Certain brain disorders manifest in increased religiosity

by Sade Oguntola

Professor Rufus Akinyemi of the Neuroscience and Ageing Research Unit of the Institute for Advanced Medical Research and Training, College of Medicine, University of Ibadan, is also a consultant neurologist to the University College Hospital (UCH), Ibadan. In this interview by SADE OGUNTOLA, he says that dementia is more than memory loss; without treatment, it can cause a total change in the personality of affected individuals. 

He speaks on other neurological issues, too.

IT is said that younger black women are increasingly presenting with memory loss. It is also said that dementia is a new phenomenon in black women. How true are these statements?

Dementia is a neurological disorder that arises when a person losses capacity for normal cognitive functions and the situation is bad enough that it affects the person’s ability to carry out normal daily activities independently. Cognition encompasses higher mental functions which include attention, memory – remembering things, taking in, processing, storing and recalling information; planning and making decisions/ judgments; use of language and recognising one’s location. All these are different domains of cognitive functions.

A person can have cognitive impairment without dementia if the person is still able to cope with daily life activities. We call this mild cognitive impairment. It is only when it gets so bad that the person is unable to cope with independent performance of daily activities either at home or at work that that person is said to have dementia.

Dementia is a global problem; it is not just a Nigerian problem. About 55 million people live with dementia globally, and it has been projected that by 2050, this number will grow to almost 150 million people.

What is most worrisome is that the largest proportion of people living with dementia currently and in coming years is in low- and medium-income countries (LMICs). A recent publication from the Global Burden of Disease Study that forecasted the future burden of dementia suggests that by 2050, 71 percent of the increase in the number of dementia in low and medium-countries will be in Africa.

So, it is a pandemic that is coming, and Africa will be at the centre of it unless we do something very drastic to reduce the risk at both individual and population levels.

Now, talking about dementia and women, it is known from studies down the ages that women tend to be at a higher risk of dementia generally, even globally. Why is it that, traditionally, women seem to be at a higher risk of dementia? Women live longer than men generally, and dementia is a disease of ageing. The older a person lives, the higher the risk of coming down with dementia.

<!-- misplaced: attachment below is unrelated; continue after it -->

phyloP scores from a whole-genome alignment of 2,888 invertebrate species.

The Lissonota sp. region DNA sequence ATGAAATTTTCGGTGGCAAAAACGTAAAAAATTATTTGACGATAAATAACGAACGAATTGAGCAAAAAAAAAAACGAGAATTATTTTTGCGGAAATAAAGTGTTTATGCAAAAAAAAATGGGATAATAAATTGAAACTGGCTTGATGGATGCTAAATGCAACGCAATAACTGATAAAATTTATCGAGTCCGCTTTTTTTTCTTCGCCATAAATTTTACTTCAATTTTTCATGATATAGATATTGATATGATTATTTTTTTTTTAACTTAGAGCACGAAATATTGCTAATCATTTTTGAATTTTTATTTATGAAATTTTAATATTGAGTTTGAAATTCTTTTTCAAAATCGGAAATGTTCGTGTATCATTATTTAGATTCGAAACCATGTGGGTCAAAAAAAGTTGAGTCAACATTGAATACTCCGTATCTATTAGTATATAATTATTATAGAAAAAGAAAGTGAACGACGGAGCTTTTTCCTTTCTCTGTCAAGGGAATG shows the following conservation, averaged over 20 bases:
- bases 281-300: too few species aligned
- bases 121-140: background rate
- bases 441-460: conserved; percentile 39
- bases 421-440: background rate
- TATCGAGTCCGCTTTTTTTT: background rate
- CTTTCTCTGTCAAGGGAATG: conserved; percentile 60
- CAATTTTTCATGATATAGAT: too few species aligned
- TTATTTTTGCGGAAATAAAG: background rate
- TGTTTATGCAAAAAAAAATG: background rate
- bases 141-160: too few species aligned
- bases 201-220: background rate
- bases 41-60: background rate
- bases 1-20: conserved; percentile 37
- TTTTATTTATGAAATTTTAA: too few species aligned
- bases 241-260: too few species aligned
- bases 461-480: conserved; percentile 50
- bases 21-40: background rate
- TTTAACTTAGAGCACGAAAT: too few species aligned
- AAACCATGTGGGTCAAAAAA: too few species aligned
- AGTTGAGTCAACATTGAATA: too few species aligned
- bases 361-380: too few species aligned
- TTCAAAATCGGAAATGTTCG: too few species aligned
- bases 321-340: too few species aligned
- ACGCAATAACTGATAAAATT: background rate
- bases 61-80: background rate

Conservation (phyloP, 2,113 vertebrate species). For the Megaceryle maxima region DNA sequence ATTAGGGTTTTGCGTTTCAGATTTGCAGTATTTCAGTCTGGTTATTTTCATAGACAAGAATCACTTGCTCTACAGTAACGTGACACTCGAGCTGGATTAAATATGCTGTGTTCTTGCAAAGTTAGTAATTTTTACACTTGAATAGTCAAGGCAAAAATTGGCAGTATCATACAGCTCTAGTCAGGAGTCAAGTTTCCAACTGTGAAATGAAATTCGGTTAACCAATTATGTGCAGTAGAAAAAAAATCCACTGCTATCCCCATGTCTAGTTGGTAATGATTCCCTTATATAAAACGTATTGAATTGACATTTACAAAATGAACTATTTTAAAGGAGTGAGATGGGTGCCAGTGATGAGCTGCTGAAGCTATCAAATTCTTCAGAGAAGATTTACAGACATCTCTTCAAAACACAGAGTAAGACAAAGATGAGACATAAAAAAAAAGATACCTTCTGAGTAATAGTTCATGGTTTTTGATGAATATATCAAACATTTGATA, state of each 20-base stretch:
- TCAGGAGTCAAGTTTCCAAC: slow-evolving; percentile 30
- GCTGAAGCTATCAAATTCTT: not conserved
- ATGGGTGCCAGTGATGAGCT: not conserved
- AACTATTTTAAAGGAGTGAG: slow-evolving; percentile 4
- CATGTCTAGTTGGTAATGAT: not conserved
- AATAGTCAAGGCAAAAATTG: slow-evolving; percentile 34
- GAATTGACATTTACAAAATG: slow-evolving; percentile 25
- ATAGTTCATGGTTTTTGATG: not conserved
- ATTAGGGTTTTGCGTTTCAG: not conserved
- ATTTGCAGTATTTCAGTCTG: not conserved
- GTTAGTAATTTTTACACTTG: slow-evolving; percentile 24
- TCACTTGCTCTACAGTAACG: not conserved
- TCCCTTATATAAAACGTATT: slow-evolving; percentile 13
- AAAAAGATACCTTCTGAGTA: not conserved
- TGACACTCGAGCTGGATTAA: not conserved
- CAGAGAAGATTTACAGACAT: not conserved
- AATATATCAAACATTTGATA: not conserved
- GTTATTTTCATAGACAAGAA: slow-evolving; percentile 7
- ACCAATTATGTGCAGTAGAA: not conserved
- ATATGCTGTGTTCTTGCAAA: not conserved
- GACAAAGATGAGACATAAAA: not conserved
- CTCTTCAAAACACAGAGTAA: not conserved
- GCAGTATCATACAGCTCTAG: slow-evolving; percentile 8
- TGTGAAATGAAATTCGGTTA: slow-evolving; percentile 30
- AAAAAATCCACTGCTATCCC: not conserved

So, if women live longer than men generally, that means that they generally have a higher risk. Another point is that the biological changes in women as they go through different phases of life, such as hormonal changes and menopause, might be predisposing them to dementia more than men.

Now, research has also detected differences in the bioenergetics of the brains of men and women. In other words, there are sex differences in the energy generation and utilisation of the brain.  This has been suggested as also contributing to why women have a higher risk of dementia than men.

When we say black women, we need to decipher a number of things. Are we talking about black women in North America or black women in general? Why do I say so? We know that, generally, when you talk about blacks in the United States, they tend to have a higher risk of dementia compared to whites in the US. But when you compare blacks in Africa with those in the US, from the work done in the Ibadan-Indianapolis research project, it was discovered that blacks in Ibadan, that is, the Yoruba in Ibadan, had a lower risk for dementia compared to black Americans in Indianapolis, USA.

So, it means that if you compare black people in America with white people, they have a higher risk of dementia. When you compare black people in Africa to black people in America, the risk of dementia is lower. This is a result of differences in lifestyle, the environment, and the kind of food that we eat. The indigenous blacks in Africa tend to be more physically active, and our diet is different.

We eat less fatty/oily food, more carbohydrates with fresh vegetables and spices. But black Americans tend to eat a lot of fatty foods, cheese, processed foods, and so on. There is also the higher risk of cardiometabolic risks like hypertension and diabetes among the African Americans. All these may account for the higher burden of dementia among blacks in America (African Americans) compared to indigenous Africans.

Does loss of memory translate to dementia in all cases?

Not every loss of memory is due to dementia. The truth is that every human being is entitled to forgetting things one time or another. You may forget things because you’re either not concentrating or you have too much on your plate that you are grappling with. So, every human being is entitled to some degree of forgetfulness. But when the forgetfulness gets worse over time or becomes associated with other cognitive function abnormalities, we say the person has cognitive impairment or dementia if it’s so bad that functional independence is lost. So, not all memory loss is dementia. Forgetting things does not mean that automatically the person has dementia.

What are the conditions associated with memory loss?

Well, memory loss may be associated with dementia primarily, but memory loss could also be picked up even in people who are depressed. If a person is depressed, they may not be able to concentrate. You could be talking to him or her, but his/her mind is somewhere else. So, if he does not register the information, then there is nothing to retrieve. We describe this as pseudo-dementia of depression, meaning that it looks like dementia but is not really dementia. Hence, depression always has to be ruled out in the work-up of a person being investigated for dementia.

Is memory loss a sign of ageing as commonly believed by many people?

As you know, every new gadget you buy will age with time. In the same way, every part of the human body ages, including all the body organs and tissues. Even the heart ages the same way the brain ages. For instance, if you buy a new car, after using it for a couple of years, no matter how strong, a time comes that you begin to visit the auto mechanic to fix one thing or another. In the same way, the brain goes through an aging process. And memory loss may be one of the symptoms that may manifest as a person’s brain ages. The person will not be able to retain information as much as when he or she was younger.

Does it therefore mean that every elderly person must experience memory loss?